On the other hand, because of the relatively flexible structure of the 8-c building block TDFPM, the crystallinity of JUC-643 is not high enough to collect solvable X-ray or electron diffraction data. Since TDFPM and TDFBM are similar in structure, we infer that JUC-643 has the same topology with JUC-644. A non-interpenetrated net in space group *Pba2* (No.32) optimized by the *Material Studio*38 software package matches well with the PXRD pattern (Supplementary Fig. 19). Pawley refinement was applied to PXRD data and showed low residual factors (*R*p = 2.00%, *R*wp = 2.90%, Supplementary Fig. 20, see Supplementary Table 3 for details). In addition, we also tried alternative structures, such as non-interpenetrated **bcu**, **dmf**, and **xux** net for JUC-643 and their simulated PXRD patterns did not match the experimental result (Supplementary Figs. 21-23, see Supplementary Tables 4-6 for details). All of the evidence above strongly confirms our inference that the structure of JUC-643 is the non-interpenetrated net with the same topology as JUC-644.

Notably, both 3D COFs displayed mesoscopic double helical structures, an extremely uncommon occurrence in COF structures39. The helices of JUC-643 are generated by condensation of the adjacent 8-c building blocks with two PDA linkers along *b*-axis. Two spirals are linked at the sp3 hybridized carbon atom of the geometric center of TDFPM and they further propagate along [010] direction (Figure 2a, 2c and Supplementary Fig. 24). Similarly, the dual helices of JUC-644 are generated by the alignment of adjacent 8-c building blocks with two PDA linkers along the* b*-axis. The two helices are connected by C-C bonds at the geometric center of the TDFBM motif and further propagate along [010] direction (Figure 2b, 2d and Supplementary Fig. 25). Both COFs are in achiral space groups because the helices appear in pairs in both structures and the whole frameworks are racemic.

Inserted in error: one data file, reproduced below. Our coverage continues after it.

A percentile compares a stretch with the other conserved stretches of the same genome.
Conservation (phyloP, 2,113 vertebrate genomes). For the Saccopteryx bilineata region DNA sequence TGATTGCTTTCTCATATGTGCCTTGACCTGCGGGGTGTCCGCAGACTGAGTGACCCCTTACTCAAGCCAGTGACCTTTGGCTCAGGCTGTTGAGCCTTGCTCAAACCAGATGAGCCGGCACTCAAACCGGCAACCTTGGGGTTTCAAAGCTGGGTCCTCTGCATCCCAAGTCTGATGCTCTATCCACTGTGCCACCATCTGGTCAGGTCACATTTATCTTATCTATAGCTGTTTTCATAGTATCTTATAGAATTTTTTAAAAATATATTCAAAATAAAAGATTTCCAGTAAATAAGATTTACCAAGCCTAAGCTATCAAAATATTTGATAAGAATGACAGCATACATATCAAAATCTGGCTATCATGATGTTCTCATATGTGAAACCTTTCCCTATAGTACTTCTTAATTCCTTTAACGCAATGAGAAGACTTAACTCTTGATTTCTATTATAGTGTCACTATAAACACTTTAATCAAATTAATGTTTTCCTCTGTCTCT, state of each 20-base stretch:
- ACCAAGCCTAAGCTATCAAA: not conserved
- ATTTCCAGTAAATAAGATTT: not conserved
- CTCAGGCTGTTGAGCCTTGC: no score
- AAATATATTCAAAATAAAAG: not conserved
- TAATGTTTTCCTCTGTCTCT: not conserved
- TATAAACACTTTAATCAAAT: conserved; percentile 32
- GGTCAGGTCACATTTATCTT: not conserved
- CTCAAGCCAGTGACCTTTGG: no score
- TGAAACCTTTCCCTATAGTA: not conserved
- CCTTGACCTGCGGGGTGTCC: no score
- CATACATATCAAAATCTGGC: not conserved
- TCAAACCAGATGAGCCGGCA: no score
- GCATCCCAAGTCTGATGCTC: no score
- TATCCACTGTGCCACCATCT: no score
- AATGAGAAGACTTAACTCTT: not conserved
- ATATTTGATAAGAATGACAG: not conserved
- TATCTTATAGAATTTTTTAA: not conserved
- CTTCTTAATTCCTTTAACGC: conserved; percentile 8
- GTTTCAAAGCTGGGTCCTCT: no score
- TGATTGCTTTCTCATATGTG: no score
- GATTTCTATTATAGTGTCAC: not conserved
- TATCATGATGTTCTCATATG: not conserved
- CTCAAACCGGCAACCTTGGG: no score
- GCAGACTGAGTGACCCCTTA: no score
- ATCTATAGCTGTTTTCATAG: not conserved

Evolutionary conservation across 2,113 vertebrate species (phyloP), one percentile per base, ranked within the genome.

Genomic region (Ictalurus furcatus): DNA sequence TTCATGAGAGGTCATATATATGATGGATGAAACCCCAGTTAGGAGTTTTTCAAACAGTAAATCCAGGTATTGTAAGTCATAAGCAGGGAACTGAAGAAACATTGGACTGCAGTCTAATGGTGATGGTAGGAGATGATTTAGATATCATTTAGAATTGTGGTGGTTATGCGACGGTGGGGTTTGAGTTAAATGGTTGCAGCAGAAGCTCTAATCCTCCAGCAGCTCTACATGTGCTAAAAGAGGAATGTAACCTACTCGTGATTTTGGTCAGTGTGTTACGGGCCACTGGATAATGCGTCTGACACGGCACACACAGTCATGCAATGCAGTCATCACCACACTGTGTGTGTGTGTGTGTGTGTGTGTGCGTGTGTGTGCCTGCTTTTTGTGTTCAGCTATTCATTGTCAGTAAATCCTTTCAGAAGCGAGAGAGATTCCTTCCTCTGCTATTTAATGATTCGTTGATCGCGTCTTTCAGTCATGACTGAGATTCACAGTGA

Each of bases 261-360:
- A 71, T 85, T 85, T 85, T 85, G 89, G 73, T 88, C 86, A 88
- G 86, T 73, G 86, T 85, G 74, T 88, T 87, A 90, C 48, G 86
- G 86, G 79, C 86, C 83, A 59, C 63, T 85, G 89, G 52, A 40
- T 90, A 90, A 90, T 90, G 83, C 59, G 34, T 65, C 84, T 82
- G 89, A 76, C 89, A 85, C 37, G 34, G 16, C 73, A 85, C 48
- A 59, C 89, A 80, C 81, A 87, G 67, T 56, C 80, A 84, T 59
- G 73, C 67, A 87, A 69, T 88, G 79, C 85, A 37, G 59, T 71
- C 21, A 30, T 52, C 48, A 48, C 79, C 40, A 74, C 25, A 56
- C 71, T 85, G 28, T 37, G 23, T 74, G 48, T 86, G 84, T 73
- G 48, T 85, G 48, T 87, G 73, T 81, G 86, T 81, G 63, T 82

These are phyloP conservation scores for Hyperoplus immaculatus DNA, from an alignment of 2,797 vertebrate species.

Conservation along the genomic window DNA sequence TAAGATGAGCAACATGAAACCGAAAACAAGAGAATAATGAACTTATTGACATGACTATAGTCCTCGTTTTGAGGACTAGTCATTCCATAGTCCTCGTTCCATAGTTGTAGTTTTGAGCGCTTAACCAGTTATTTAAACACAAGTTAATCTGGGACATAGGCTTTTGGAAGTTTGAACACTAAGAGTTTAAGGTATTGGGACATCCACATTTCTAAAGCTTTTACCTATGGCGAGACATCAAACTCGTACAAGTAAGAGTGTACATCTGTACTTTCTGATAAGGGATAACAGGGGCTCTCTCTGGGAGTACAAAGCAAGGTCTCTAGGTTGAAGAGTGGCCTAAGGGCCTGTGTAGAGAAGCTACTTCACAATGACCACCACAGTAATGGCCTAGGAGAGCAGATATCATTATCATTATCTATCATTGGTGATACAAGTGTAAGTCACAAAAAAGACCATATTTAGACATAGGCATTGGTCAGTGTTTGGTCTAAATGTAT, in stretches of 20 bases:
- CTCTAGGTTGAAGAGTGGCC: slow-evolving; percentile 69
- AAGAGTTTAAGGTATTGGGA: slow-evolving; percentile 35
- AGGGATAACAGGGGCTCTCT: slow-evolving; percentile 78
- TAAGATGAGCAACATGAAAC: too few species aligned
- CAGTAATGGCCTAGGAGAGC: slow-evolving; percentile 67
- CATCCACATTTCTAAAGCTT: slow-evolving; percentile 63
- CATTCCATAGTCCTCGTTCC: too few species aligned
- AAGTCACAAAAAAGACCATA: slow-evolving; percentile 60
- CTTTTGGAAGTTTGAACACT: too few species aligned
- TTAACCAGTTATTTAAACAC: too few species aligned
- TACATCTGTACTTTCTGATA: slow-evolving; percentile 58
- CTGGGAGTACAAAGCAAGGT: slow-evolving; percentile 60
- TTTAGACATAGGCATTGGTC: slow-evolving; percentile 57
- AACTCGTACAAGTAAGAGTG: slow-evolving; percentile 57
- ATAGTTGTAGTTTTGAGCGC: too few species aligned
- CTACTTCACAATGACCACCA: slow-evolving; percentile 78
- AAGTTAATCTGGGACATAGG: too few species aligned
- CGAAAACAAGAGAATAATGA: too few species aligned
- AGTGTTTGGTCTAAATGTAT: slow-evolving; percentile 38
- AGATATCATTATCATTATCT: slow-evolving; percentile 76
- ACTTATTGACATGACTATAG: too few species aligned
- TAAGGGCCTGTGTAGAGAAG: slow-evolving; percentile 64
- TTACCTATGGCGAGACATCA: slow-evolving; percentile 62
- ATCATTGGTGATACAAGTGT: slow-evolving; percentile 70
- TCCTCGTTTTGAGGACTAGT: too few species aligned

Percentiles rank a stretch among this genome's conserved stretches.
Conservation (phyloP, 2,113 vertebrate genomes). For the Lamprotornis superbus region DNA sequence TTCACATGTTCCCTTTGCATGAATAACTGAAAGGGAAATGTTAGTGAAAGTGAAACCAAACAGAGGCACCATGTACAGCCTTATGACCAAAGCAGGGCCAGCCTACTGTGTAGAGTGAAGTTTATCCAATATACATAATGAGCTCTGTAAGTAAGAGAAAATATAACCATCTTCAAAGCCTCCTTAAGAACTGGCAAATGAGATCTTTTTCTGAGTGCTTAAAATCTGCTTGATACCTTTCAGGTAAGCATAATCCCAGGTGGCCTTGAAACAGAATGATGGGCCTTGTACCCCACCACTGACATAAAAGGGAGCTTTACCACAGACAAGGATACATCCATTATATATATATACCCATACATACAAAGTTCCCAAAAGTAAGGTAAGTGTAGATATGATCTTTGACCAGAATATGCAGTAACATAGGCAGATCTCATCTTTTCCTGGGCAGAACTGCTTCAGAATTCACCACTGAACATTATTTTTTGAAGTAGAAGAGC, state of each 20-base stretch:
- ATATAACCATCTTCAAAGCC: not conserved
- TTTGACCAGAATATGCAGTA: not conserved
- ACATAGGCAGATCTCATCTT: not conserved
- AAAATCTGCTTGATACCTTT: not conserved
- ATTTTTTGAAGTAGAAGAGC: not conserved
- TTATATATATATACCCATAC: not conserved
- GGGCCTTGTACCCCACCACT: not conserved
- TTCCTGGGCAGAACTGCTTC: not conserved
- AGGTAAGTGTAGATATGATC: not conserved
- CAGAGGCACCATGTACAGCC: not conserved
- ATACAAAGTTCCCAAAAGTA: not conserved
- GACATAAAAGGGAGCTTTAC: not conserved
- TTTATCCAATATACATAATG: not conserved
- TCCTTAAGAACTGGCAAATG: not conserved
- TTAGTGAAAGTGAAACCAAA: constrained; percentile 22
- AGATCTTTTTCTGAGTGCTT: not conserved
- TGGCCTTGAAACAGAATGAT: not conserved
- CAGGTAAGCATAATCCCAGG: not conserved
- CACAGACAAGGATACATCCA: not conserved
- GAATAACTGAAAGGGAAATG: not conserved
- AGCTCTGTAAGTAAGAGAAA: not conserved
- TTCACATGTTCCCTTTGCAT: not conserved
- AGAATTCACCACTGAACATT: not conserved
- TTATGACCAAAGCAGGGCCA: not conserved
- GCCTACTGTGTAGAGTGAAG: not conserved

As mentioned above, non-penetrated JUC-643 is in non-centrosymmetric *Pba*2 while 2-fold interpenetrated JUC-644 is in centrosymmetric *Pcca*. *Pba2* is a *translationengleiche* subgroup of *Pcca* in *mm*2 Laue group by removing the *c*-glide plane along [010] direction, which means the interpenetration of JUC-644 is completed by 180° rotation around the *a- *or* c-*axis rather than simple translation to form the center of symmetry in the structure (Figure 2e and 2f). This is similar to the interpenetration mode in the ZOF structure, in which two **crb** nets are interpenetrated by 90° rotation19.

**Topological analysis**

Although the structures of both COFs have been determined, their topologies cannot be defined easily. According to traditional topological analysis methods, the whole building block in COFs is always regarded as a vertex. Under this deconstruction method, the structures are surprisingly in a [6(+2)]-c **pcu**-like topology: every 8-c building block is connected with 6 neighbors along 3 mutually orthogonal directions and there are 2 PDA linkers between neighboring building blocks along the direction parallel to the helices and 1 PDA along the other directions. This implies that adjacent building blocks are connected by multiple links, forming the double helical structure mentioned above, which is unreported in all known 3D COF structures (Scheme 1e and 1f). Keeping considering the topology as a [6(+2)]-c **pcu** net is unreasonable because the “double links” parts are oversimplified to 1D and unable to accurately describe the porous and helical structures generated by the multiple links. This is also a subversive counter-example for the traditional topological analysis method of COFs, indicating that the entire building block cannot always be taken as a single topology vertex.